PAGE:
Sexual Health

let's talk about sexual health

According to the WHO, Sexual health is “a state of physical, mental and social well-being in relation to sexuality. It requires a positive and respectful approach to sexuality and sexual relationships, as well as the possibility of having pleasurable and safe sexual experiences, free of coercion, discrimination and violence.”

Sexual health includes: STD prevention, birth control, consent, sexual orientation & identity, relationships, and more. 

Take charge of your sexual health:

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  • Contraception

    There are many different types of contraception and there is a lot to consider when choosing the right one for you. Deciding which method to use can be overwhelming and confusing. Don’t worry! We are here to help. You can receive contraception counseling at the Student Health Service to review your options. You can also check out Bedsider.org to learn more about the types of contraception that are available and compare their effectiveness, side effects, costs, and more.

  • Sexually Transmitted Diseases (STDs)

    Sexually Transmitted Diseases (sometimes referred to as STIs) are infections or diseases that can be passed from one person to another through sexual activity, including vaginal, oral, and anal sex. STDs include chlamydia, herpes, gonorrhea, HIV, hepatitis B, syphilis, and more.

    STDs are very common among college students. People aged 15-24 account for half of new infections in the US every year.

    STDs are preventable. If you have sex, here is how you can protect yourself and your sexual partner(s) from STDs:

    • Practice abstinence: The surest way to avoid STDs. This means not having vaginal, oral, or anal sex.
    • Use condoms: Using a condom correctly every time you have sex can help you avoid STDs. Condoms lessen the risk of infection for all STDs. However, you can still get certain STDs, like herpes or HPV, from contact with your partner’s skin, even when using a condom.
    • Have fewer partners: Agree to only have sex with one person who agrees to only have sex with you. Make sure you both get tested to know for sure that neither of you has an STD. This is one of the most reliable ways to avoid STDs.
    • Get vaccinated: The most common STD can be prevented by a vaccine. The HPV vaccine is safe, effective, and can help you avoid HPV-related health problems, like genital warts and some cancers.
    • Talk with your partner: Talk with your partner(s) about STDs and staying safe before having sex. It might be uncomfortable to start the conversation, but protecting your health is your responsibility.
    • Get Tested: Many STDs don’t have symptoms, but they can still cause health problems. The only way to know for sure if you have an STD is to get tested.

     

    If you test positive... it’s okay! Many STDs are curable and all are treatable. If either you or your partner is infected with an STD that can be cured, both of you need to start treatment immediately to avoid getting re-infected.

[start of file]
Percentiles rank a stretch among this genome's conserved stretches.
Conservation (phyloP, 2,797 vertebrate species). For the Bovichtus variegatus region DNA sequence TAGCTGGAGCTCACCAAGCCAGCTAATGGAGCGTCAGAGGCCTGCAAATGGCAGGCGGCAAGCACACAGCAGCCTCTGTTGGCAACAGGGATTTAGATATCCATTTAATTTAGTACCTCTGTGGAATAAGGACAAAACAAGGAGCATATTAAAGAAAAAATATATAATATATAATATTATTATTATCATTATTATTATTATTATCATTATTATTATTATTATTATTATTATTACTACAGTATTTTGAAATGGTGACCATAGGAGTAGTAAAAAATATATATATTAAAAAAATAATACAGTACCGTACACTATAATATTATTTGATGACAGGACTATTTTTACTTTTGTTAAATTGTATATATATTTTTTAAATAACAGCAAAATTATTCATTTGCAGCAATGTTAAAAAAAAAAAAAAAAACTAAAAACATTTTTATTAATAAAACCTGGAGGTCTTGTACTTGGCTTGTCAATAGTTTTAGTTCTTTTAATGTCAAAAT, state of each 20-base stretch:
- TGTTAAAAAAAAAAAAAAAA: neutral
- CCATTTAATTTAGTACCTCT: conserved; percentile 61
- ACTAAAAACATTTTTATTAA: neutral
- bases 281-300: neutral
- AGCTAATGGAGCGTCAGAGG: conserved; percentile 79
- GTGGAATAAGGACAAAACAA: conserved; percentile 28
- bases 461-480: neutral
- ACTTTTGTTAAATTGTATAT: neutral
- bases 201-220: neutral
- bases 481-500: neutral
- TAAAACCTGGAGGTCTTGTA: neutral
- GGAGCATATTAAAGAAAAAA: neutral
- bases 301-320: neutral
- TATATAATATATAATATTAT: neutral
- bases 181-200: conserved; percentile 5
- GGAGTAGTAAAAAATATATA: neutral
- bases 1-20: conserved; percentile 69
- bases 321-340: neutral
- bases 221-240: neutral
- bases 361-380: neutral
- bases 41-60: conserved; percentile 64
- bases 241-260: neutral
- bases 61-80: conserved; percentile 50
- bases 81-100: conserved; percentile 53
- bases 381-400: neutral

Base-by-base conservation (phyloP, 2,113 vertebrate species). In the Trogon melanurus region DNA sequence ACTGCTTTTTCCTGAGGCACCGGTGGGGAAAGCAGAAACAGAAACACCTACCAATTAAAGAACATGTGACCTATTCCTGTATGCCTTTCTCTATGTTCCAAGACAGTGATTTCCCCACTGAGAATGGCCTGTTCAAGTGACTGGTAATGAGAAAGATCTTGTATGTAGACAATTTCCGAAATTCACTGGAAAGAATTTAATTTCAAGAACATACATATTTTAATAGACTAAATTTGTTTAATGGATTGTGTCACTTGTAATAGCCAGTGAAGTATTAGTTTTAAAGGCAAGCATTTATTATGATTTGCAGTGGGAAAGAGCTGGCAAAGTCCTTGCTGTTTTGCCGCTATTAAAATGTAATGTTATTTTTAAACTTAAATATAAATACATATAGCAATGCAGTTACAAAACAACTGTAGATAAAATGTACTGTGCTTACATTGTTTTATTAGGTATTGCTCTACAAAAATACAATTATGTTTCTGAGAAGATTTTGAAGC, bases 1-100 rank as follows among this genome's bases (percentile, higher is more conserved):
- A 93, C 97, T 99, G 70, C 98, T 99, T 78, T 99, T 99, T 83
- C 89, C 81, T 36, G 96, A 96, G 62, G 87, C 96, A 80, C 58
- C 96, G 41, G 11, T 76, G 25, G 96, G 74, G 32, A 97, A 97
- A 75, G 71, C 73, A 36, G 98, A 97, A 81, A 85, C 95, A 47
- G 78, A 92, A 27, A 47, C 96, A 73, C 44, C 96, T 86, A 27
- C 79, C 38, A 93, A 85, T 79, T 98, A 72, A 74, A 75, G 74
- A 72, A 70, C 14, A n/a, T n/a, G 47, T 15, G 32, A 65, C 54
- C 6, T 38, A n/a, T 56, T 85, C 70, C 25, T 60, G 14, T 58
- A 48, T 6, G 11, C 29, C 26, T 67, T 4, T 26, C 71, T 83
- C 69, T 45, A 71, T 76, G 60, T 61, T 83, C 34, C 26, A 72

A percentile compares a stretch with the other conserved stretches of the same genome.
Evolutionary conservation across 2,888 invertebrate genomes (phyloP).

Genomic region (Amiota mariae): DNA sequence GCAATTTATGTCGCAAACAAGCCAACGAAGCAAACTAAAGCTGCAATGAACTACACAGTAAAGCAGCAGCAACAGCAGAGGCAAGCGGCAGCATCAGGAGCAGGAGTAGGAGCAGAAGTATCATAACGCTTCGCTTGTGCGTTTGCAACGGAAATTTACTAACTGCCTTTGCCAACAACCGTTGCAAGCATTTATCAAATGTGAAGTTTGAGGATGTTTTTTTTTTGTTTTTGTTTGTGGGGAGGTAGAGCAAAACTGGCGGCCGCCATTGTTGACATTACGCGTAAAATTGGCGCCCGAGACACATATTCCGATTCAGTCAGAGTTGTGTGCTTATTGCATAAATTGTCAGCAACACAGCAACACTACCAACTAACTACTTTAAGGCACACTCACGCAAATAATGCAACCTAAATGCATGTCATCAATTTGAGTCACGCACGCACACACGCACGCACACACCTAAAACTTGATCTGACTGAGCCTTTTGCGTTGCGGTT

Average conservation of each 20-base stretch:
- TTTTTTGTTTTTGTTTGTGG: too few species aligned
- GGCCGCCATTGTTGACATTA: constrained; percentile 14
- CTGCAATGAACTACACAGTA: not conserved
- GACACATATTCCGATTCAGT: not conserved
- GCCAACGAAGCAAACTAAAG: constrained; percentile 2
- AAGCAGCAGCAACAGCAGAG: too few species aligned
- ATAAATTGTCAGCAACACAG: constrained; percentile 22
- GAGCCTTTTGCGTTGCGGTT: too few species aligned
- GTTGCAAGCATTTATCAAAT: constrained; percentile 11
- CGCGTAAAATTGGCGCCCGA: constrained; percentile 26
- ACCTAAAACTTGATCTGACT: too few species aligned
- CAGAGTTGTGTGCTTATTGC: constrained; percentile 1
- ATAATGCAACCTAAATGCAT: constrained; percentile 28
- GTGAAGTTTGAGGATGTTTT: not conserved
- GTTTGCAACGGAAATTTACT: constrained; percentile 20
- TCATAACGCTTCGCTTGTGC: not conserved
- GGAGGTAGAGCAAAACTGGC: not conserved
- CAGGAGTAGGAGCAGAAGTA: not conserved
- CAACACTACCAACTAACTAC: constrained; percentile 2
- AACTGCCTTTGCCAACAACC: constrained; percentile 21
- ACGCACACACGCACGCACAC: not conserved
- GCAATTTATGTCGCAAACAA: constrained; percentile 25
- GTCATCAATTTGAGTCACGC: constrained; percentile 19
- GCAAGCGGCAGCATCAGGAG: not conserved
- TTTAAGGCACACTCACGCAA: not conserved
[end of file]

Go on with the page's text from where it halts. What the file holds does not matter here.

• Sexual Health & COVID-19

    COVID-19 isn’t an STD. But you can get COVID-19 if you have close physical contact with someone who has it. As a reminder, COVID-19 is thought to spread mainly through close contact from person-to-person, between people who are within about 6 feet of one another. In general, the more closely a person interacts with others and the longer that interaction, the higher the risk of COVID-19 spread.

    Intimate activities that involve being physically close to someone, or coming into contact with their spit — like kissing — can easily spread COVID-19. Here are some quick tips for staying safe:

    • The best way to prevent COVID-19 is to try to avoid close, physical contact — including sex — with anyone who doesn’t live with you. The safest sexual activity is solo or remote.
    • If you do have close physical contact with others outside your home, only have sex or kiss if both partners are feeling well. Do not engage in sexual activity with anyone experiencing the symptoms of COVID-19. If you or your partner are experiencing the symptoms of COVID-19, seek medical care.
    • If you are sexually active with someone outside of your household, consider minimizing the number of sexual partners you have to reduce your risk of getting COVID-19.
    • Discuss COVID-19 risk with your partner(s) like you would any other safe sex topic (contraception, sexual history, etc.). Ask your partner(s) if they’ve had any symptoms of COVID-19, if they’ve been exposed to COVID-19, diagnosed with COVID-19, etc.

    These are just a few tips. For more information, check out these links: 

     

  • How can the Student Health Service help?
  • Online Resources

     

    Although we encourage students to get tested for STDs in a healthcare facility, there are some at-home testing options. Listed below are various at-home testing options that vary in price and in the STDs they test for. These at-home options have not been evaluated and are not recommended by Student Health. Please research on your own if you believe they might be the best option for you. If you are unsure of which STDs to test for or do not understand your tests results, consult with a healthcare provider.